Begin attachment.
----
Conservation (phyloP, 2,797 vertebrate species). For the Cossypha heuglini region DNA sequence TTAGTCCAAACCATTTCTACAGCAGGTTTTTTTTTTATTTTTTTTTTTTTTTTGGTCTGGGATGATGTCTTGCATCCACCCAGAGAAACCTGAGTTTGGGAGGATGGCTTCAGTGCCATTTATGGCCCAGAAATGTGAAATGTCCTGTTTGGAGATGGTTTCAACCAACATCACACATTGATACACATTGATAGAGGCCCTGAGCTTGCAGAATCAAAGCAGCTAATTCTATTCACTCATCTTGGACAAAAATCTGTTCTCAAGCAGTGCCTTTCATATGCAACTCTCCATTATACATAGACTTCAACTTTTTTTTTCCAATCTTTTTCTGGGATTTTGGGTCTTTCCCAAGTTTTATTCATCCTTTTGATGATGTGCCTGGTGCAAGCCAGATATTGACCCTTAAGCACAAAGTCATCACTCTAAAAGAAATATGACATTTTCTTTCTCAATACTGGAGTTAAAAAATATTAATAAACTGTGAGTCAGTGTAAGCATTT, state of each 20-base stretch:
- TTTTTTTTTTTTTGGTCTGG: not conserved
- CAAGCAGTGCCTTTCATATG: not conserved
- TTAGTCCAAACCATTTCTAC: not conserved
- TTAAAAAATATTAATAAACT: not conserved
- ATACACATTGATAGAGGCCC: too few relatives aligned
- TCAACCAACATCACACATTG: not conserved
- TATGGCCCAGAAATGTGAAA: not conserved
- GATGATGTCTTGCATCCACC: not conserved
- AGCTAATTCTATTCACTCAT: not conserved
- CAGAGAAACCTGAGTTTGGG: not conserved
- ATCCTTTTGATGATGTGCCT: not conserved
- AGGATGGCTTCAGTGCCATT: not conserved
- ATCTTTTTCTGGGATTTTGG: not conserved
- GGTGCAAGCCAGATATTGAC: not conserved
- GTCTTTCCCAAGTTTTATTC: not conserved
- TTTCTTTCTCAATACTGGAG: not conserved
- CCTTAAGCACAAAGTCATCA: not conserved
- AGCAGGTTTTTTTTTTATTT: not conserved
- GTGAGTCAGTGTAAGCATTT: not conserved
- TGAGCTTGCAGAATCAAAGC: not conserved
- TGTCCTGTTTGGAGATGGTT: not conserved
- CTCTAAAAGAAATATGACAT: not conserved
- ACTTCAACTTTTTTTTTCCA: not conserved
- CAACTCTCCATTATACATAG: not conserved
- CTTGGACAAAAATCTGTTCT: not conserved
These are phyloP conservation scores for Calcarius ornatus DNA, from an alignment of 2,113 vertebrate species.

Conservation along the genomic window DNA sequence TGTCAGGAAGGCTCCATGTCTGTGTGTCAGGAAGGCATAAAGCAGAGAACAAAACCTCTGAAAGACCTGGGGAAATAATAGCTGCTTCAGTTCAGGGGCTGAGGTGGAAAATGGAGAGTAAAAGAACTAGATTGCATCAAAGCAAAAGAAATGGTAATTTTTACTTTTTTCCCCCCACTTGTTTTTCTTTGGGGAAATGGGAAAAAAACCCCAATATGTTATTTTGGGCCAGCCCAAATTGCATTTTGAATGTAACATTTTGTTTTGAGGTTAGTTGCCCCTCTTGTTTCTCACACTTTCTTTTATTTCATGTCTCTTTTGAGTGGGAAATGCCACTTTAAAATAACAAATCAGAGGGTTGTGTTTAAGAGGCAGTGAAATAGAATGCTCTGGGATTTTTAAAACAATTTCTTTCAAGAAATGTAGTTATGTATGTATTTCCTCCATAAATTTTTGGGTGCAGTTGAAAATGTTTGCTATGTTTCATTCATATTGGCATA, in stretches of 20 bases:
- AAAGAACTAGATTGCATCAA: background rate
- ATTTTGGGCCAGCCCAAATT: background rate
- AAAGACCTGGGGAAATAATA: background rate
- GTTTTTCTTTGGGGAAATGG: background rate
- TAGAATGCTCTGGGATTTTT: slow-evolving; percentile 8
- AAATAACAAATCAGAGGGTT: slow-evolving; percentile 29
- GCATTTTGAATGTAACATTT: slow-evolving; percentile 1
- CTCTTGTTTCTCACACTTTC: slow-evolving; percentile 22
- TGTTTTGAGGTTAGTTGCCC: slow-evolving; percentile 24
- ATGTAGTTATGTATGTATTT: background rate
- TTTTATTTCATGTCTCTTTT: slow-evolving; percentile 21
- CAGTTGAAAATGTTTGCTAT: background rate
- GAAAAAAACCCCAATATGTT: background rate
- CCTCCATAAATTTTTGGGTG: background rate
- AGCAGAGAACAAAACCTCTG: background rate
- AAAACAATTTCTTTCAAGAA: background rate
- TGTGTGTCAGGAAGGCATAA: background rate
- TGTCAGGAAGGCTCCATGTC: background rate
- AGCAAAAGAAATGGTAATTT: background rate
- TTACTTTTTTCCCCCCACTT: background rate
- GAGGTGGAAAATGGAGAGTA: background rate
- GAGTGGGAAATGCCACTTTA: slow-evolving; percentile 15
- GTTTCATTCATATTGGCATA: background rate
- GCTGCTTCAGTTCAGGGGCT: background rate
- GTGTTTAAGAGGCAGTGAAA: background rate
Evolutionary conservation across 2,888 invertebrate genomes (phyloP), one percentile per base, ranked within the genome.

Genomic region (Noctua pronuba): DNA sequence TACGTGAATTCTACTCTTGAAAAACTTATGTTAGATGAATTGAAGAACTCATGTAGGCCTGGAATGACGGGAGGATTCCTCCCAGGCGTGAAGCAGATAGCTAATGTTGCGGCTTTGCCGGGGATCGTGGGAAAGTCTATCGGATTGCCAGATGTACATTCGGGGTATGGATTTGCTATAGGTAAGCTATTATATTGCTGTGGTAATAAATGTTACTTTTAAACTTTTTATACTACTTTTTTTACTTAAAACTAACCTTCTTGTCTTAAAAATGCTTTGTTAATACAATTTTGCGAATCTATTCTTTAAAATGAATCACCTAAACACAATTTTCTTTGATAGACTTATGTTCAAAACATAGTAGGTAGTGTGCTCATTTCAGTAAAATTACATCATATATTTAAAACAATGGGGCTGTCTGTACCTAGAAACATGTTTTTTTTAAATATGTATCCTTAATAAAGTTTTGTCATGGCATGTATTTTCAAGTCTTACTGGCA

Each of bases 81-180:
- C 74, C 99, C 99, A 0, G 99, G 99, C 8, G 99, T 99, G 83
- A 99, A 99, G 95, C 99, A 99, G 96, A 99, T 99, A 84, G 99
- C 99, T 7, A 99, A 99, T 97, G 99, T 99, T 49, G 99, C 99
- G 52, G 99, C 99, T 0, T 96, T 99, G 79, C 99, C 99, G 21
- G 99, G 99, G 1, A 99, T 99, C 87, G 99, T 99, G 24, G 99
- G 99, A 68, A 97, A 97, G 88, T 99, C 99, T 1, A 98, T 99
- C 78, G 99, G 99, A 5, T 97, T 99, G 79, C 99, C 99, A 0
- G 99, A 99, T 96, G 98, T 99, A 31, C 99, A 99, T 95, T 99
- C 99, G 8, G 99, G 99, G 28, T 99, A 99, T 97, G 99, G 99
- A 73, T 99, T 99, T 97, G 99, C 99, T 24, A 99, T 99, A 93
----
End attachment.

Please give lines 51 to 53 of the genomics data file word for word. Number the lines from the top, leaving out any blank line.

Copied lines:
- GTTTCATTCATATTGGCATA: background rate
- GCTGCTTCAGTTCAGGGGCT: background rate
- GTGTTTAAGAGGCAGTGAAA: background rate